In stark contrast, English professor James Engell told me that when he was a Harvard student, “there was a sense…that the primary reason for your being in the College was to take courses, and to spend a lot of time on them”—a belief which, in his eyes, has “eroded some.” Indeed, data from the Crimson’s senior survey indicates that students devote nearly as much time collectively to extracurriculars, athletics, and employment as to their classes.

That erosion of a focus on academics has certainly been present in my Harvard experience, as evidenced by my experiment in time tracking. As I approach graduation, I’ve been asking myself why.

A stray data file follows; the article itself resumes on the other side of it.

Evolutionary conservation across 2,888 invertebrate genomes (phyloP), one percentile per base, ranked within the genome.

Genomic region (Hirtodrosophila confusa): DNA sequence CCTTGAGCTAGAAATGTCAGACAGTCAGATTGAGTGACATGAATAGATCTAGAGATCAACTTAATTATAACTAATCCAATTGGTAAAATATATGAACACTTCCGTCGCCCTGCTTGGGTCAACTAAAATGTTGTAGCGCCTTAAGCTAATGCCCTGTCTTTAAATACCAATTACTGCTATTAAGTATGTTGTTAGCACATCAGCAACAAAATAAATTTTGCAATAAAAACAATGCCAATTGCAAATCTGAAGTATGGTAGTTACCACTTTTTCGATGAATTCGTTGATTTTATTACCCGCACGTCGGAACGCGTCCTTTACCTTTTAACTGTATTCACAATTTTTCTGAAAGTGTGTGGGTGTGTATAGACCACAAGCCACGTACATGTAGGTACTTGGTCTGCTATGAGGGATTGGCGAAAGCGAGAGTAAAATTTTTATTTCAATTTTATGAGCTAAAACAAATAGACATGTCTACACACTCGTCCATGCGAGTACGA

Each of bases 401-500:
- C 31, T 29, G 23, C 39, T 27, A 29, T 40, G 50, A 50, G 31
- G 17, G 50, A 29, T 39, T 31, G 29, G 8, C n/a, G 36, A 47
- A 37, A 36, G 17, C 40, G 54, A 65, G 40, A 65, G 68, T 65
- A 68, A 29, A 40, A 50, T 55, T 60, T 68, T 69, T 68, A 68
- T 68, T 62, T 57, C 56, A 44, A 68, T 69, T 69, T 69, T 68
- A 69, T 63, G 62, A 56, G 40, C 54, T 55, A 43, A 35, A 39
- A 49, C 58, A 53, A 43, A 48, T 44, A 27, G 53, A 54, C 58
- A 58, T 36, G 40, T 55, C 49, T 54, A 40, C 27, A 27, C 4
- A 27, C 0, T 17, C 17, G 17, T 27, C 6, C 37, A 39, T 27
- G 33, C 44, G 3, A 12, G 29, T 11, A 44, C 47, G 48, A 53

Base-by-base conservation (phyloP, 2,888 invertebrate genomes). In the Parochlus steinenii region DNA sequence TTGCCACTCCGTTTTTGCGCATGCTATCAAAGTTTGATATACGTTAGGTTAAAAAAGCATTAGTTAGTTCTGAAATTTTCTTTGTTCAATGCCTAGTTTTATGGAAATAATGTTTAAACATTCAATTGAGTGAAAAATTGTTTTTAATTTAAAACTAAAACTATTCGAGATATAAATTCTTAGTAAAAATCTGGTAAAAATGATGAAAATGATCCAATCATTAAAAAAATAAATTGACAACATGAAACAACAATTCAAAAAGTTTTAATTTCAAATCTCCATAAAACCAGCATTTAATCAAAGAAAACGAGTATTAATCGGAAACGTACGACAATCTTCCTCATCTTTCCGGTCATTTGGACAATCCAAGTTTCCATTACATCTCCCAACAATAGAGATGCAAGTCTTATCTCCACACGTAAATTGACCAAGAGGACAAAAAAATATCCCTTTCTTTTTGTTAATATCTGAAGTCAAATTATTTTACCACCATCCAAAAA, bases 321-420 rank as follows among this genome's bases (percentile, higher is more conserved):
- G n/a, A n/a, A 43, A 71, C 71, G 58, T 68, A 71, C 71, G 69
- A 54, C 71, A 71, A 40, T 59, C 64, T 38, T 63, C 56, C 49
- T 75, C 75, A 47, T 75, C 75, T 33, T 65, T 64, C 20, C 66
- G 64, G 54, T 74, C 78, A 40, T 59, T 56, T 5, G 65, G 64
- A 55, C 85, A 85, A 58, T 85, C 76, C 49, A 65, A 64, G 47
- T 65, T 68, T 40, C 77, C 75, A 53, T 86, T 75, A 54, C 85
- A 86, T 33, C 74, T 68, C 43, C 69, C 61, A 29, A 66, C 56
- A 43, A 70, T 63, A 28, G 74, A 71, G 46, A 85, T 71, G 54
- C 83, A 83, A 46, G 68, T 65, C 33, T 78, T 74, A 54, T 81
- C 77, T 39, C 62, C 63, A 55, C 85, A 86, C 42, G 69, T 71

Half of the blame can be assigned to grade inflation, which has fundamentally changed students’ incentives during the past several decades. Rising grades permit mediocre work to be scored highly, and students have reacted by scaling back academic effort. I can’t count the number of times I’ve guiltily turned in work far below my best, betting that the assignment will nonetheless receive high marks.

I don’t want to over-idealize past generations. Students likely have always cut corners and skimped on schoolwork. But the current lack of effort from even some of the most academically inclined and intellectually curious students would surprise many.

One casualty of these easy A’s has been the amount of reading students do. I kept hearing from professors in my interviews that students don’t do as many readings as they used to. Russian studies professor Terry Martin told me that “Reading seems to have fallen in status or as a normative academic task.”